By giving this commandment to Israel, God was not putting His approval on divorce or even encouraging it. Rather, He was seeking to restrain it and make it more difficult for men to dismiss their wives. He put sufficient regulations around divorce so that the wives would not become victims of their husbands’ whims.

The Master Jesus then took them back beyond Moses to the record of the original Creation. After all, in the beginning, it was God who established marriage; and He has the right to make the rules. According to Scripture, marriage is between a man and a woman, not two men or two women; and the relationship is sacred and permanent. It is the most intimate union in the human race, for the two become one flesh. This is not true of a father and son or a mother and daughter, but it is true of a man and wife.

While the spiritual element is vitally important in marriage, the emphasis here is that marriage is a physical union: the two become one flesh, not one spirit. Since marriage is a physical union, only a physical cause can break it—either death or fornication. Mark did not include the “exception clause” found in Matthew, but neither did he say that death breaks the marriage union.

Privately, Jesus further explained the matter to His questioning disciples, who by now were convinced that it was a dangerous thing to get married. To remarry after divorce, other than one granted on the grounds of fornication, would make the person guilty of committing adultery, and this is a serious thing. Note that Jesus included the women in His warning, which certainly elevated their status in society and gave them equality of responsibility with the men. The rabbis would not have gone this far.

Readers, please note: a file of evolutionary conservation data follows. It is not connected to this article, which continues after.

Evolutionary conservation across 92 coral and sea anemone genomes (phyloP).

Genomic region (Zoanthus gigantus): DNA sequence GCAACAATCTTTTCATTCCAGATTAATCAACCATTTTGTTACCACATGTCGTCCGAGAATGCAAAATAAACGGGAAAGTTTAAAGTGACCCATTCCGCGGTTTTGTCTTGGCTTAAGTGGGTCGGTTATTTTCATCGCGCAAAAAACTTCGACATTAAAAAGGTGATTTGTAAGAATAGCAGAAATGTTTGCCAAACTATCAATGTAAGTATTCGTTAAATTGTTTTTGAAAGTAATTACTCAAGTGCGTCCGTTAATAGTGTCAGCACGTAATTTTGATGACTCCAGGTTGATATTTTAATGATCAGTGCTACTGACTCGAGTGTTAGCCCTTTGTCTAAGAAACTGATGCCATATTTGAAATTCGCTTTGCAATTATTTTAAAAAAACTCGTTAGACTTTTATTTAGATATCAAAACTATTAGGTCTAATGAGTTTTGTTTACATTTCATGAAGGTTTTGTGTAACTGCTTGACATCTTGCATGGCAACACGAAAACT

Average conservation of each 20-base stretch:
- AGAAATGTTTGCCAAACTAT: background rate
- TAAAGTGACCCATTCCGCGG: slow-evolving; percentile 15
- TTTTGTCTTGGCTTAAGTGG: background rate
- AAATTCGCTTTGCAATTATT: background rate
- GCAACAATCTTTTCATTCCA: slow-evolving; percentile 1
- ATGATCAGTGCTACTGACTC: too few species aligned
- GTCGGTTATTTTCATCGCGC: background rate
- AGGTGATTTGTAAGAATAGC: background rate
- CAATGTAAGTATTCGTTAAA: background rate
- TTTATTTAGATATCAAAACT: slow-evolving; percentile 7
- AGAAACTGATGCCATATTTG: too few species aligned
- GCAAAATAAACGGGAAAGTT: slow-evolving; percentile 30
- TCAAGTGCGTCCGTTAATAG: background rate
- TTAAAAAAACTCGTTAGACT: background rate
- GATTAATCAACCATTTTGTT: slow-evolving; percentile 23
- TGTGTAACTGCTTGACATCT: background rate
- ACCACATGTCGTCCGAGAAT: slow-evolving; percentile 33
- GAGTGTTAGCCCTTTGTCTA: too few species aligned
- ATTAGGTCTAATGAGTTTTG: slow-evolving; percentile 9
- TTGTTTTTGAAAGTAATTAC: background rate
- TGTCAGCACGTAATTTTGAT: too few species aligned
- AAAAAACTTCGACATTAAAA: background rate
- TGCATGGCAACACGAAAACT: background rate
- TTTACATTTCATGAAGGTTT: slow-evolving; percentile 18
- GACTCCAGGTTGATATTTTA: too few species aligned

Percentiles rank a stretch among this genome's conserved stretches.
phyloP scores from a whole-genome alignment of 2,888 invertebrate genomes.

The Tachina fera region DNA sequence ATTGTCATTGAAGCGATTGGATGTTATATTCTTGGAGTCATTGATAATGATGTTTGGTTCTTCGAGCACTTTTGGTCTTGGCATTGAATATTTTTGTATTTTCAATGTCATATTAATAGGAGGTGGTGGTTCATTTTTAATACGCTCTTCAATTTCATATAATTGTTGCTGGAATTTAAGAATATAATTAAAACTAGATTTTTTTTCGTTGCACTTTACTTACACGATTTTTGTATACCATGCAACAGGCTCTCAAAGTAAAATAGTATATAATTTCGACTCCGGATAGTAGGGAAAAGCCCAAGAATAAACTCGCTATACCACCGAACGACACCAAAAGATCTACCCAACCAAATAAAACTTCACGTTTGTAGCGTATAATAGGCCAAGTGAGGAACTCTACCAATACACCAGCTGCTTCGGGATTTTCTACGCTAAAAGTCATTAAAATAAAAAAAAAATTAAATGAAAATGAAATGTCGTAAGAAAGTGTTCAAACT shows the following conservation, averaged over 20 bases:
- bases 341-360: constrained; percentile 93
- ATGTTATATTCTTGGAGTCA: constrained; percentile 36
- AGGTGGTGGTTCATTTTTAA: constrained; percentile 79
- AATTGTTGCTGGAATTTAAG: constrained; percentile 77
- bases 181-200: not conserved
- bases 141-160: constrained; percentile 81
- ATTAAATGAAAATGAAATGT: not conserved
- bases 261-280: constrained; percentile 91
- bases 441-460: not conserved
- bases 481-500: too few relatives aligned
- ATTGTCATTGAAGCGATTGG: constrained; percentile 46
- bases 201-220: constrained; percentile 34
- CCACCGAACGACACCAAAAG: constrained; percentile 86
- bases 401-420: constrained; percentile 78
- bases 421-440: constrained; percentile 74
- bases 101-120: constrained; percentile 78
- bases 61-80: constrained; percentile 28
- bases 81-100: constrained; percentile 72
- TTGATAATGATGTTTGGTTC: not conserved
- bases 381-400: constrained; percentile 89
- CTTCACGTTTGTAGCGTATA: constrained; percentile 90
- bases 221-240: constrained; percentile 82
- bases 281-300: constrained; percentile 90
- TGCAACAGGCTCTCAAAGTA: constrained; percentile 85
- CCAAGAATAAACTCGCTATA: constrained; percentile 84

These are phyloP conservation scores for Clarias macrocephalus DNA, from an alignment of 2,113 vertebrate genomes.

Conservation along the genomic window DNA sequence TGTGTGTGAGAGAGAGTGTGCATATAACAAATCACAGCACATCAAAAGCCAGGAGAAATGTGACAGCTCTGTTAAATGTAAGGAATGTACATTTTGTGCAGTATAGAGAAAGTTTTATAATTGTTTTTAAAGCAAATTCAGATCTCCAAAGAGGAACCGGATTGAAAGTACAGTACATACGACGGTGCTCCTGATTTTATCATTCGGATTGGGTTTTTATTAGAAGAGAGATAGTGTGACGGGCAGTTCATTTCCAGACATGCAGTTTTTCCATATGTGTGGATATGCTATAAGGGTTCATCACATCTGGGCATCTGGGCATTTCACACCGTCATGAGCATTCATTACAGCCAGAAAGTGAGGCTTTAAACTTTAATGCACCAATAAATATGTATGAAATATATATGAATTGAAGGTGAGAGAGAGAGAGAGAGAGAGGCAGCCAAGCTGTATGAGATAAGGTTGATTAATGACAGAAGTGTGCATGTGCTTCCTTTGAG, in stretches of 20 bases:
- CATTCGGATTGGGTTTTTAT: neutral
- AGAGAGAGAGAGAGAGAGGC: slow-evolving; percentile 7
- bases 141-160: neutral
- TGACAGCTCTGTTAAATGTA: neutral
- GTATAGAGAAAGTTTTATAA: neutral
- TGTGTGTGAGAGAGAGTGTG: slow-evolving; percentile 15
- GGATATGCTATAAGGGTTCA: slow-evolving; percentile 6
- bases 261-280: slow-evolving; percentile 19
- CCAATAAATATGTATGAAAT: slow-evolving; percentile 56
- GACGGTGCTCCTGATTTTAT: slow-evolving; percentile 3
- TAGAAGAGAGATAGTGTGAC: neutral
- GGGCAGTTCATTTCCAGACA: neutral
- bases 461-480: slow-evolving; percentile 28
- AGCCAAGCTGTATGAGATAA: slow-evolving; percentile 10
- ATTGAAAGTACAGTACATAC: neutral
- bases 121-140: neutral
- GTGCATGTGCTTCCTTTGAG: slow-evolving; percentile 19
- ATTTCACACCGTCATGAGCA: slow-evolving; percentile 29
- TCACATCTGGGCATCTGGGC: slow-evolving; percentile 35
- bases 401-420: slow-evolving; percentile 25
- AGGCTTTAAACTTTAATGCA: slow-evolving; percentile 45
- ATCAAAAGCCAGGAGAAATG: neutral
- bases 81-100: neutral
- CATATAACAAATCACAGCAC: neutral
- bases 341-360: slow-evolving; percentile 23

Jesus warns us that man cannot separate those who have been united in marriage, but God can. Since He established marriage, He has the right to lay down the rules. A divorce may be legal according to our laws and yet not be right in the eyes of God. He expects married people to practice commitment to each other and to remain true to each other. Too many people view divorce as “an easy way out,” and do not take seriously their vows of commitment to each other and to the Lord.


  1. Christian Standard Bible. (2017). (Mk 10:1–52). Nashville, TN: Holman Bible Publishers.
  2. Wiersbe, W. W. (1996). The Bible exposition commentary (Vol. 1, pp. 144–145). Wheaton, IL: Victor Books.